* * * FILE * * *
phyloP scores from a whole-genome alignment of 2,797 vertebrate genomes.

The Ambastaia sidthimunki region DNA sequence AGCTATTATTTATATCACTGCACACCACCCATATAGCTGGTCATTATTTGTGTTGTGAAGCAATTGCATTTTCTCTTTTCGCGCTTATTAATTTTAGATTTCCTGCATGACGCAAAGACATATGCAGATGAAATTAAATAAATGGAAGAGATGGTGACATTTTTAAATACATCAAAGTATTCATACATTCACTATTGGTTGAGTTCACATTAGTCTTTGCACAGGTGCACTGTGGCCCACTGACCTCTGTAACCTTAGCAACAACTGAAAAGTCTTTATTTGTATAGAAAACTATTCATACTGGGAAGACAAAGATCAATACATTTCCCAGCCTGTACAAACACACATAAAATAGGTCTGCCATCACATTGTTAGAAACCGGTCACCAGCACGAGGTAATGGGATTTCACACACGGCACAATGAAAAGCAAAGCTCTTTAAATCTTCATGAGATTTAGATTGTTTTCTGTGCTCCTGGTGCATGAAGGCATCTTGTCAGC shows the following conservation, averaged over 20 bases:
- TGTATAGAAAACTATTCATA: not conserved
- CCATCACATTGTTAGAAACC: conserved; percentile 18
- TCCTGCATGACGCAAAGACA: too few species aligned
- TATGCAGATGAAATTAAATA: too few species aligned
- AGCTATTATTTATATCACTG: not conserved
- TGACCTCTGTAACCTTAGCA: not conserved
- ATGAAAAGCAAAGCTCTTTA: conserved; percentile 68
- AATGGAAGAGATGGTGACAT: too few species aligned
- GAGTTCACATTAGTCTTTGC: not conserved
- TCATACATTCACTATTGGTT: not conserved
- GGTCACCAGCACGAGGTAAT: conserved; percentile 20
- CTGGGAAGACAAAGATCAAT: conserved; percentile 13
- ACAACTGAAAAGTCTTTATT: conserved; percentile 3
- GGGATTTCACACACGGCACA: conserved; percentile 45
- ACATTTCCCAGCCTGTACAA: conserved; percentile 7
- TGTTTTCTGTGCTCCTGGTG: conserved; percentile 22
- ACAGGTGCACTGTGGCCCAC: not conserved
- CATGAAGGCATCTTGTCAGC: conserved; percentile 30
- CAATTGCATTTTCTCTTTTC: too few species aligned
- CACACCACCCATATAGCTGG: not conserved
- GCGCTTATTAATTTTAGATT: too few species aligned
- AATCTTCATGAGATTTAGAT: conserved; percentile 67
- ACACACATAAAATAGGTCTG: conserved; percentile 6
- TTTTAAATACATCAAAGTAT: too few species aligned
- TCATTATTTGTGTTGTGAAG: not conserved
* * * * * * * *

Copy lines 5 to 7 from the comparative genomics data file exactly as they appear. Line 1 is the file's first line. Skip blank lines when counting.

- TCCTGCATGACGCAAAGACA: too few species aligned
- TATGCAGATGAAATTAAATA: too few species aligned
- AGCTATTATTTATATCACTG: not conserved